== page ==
Christian Living, Prayer, Social Justice, Surrender, Uncategorized

My God is Stronger Than Your Gun

Excepted from my  book Raised Catholic: A Healing Season Book


Chapter 8: Last Rites


In 1994, I was 24 and finally had my first apartment without a roommate. The place was an upper, and my friend (a lighting guy from a local theatre) rented the place below. Bob Smith (not his real name…and no he’s not a Catholic nun who asked me to change it) was doing lighting for a play I was producing.

I was down at his apartment going over the staging needs, as we would be opening the show in days. We were sitting on his couch…the kind of couch you pull off a curb if you’re a kid and put on the curb when you’ve grown up, when a knock came at the door.

It was a solid wrap. Firm.

“Who is it?” Bob shouted above the sounds of the Bob Marley Live in Concert video which played in the background.

“It’s Jim,” said the voice through the closed wooden door.

Bob, seeming to know this Jim, reached over me (this was a tiny studio apartment) to pull the door open. I was the first to see who was in the hall. It was not just Jim (I doubt his name was Jim. I know he was no nun) but Jim and five to eight of his friends, lined up down the hall. All wearing ski masks, with guns drawn. “Jim” was the first in the room. He covered my eyes with his hand. Why was his hand so soft, I thought? His eyes were so blue. What was going on?

“Put your head in the couch,” Jim ordered me. I did.

As the gang proceeded to turn the apartment upside down, Bob begged, pleaded.

“Oh, my God! Please don’t kill me! I’m so sorry! Take it! It’s all yours! I’m so sorry! Please don’t kill me.” He was screaming.

I looked up for a moment to get an idea of what was happening. Could I run? Could I hide?


As I took the tiniest peek, I saw Bob, with a pillow case over his head. Two men in ski masks pointing guns at Bob. One man in a ski mask, beating Bob. Some number of men in the only other room, flipping everything over. Two men in ski masks, guns trained on me.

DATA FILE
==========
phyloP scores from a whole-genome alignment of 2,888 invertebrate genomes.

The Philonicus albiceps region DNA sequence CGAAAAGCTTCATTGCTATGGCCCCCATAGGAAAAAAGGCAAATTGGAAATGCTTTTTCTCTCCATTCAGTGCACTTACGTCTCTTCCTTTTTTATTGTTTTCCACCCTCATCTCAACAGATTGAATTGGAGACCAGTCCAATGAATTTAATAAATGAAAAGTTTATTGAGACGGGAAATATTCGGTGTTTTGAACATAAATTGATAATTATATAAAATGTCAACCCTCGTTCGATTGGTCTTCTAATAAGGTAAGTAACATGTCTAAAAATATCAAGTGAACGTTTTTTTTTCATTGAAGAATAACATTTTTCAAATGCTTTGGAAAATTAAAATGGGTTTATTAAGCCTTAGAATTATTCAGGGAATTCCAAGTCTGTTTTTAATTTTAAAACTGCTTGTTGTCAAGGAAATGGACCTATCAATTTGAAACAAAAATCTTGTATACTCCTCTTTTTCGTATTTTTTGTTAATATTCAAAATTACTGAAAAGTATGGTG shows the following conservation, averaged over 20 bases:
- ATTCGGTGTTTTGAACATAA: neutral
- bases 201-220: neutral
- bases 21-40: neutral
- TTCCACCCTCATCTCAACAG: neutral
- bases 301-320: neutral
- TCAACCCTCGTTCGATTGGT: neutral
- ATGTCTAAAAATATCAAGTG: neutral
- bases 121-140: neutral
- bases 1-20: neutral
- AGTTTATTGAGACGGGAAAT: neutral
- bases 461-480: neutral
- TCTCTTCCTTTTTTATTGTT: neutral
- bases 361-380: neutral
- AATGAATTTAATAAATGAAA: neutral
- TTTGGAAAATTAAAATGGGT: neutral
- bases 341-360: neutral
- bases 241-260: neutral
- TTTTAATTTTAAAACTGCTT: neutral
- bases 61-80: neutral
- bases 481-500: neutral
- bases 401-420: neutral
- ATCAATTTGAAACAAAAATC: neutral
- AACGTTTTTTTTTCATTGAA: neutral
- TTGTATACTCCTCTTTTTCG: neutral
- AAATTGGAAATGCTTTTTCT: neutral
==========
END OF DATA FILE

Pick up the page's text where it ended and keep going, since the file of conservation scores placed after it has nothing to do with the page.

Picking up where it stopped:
“Put your head down! Don’t make me shoot you, woman!” one of the men barked. He meant it.

Oh my God, I thought. They were going to kill Bob! Why would they put a pillow case over his head if they were not going to kill him?

That’s when the panic set in. This was real. They were going to kill him. For some reason—I, to this day, have no idea why, and I never want to know—they were there to settle something big. Bob knew. He must have known, or what was “I’m so sorry!” about, right?

Then it hit me. If they killed Bob, they would have to kill me next. I’d seen them! I could ID them. Oh, my God. I was going to die tonight. I hoped they didn’t rape me before they killed me. But I mentally prepared, (as much as one can) to be raped…literally gang-raped. I started to pray in the way that I knew.

“Our Father who art in heaven, hallowed be thy name. Thy kingdom come. Try will be done on earth as it is in heaven.”

This didn’t seem to be working. My heart was not ready to die. I tried a different prayer, “Hail Mary full of grace the Lord is with thee…”

When Jim stopped the assault of Bob to quiet me,
his “SHUT UP!” was a cannon.

I fell silent. This was the hour of my death, I thought. What do I believe in? I thought. It’s time to decide, Shannyn. What do I believe in? Decide now. The best truth I could craft was this: I believe “in the light.”

(God from God. Light from Light. True God from true God.)

And so, I visualized the light, a tiny pin point of light, and I held it in my heart. Then, as quietly as I could, I visualized that light softly filling my chest, then my torso. Next, I sneaked a bit of the light down my arms, then legs and held it there until it felt steady. Next, I let that light ease its way into my hands and fingers, feet and toes.

Once my body was entirely filled with the light, I sent it quietly, as not to attract attention, out of the edges of my skin, till it was a glow around me, and held it there for a bit. Next, further…a bubble of light around the couch and held it there. Finally, I imagined the light spreading into the entire room…every corner, ceiling to floor, then around the corner to the only other room, where the gangsters were still busy digging through drawers and emptying cupboards.

I could hear the impact of Jim’s blows to Bob’s body. I could hear Bob breaking, flesh and bone. I thought he might skip the gun and beat him to death. At the very instant that I could see the entire room filled with light, Jim stopped.


“Let’s go! Let’s go! Let’s GO!” he shouted to the men in masks.

“But the…” one objected.

“Go! Go!” Jim shouted.

“Do you want us to grab the…” another shouted back.

“I said GO!”

Jim was heard and his orders were matched with the obedient sound of tennis shoes on dusty floors moving to the door by my still-buried head, and then out the door and down the hall.

“I’m sorry for the inconvenience, lady,” said Jim.

Then the click of the door.

They were gone.

This is the reason I will never feel the need to carry a gun.

This is one reason I feel the need to carry the light.



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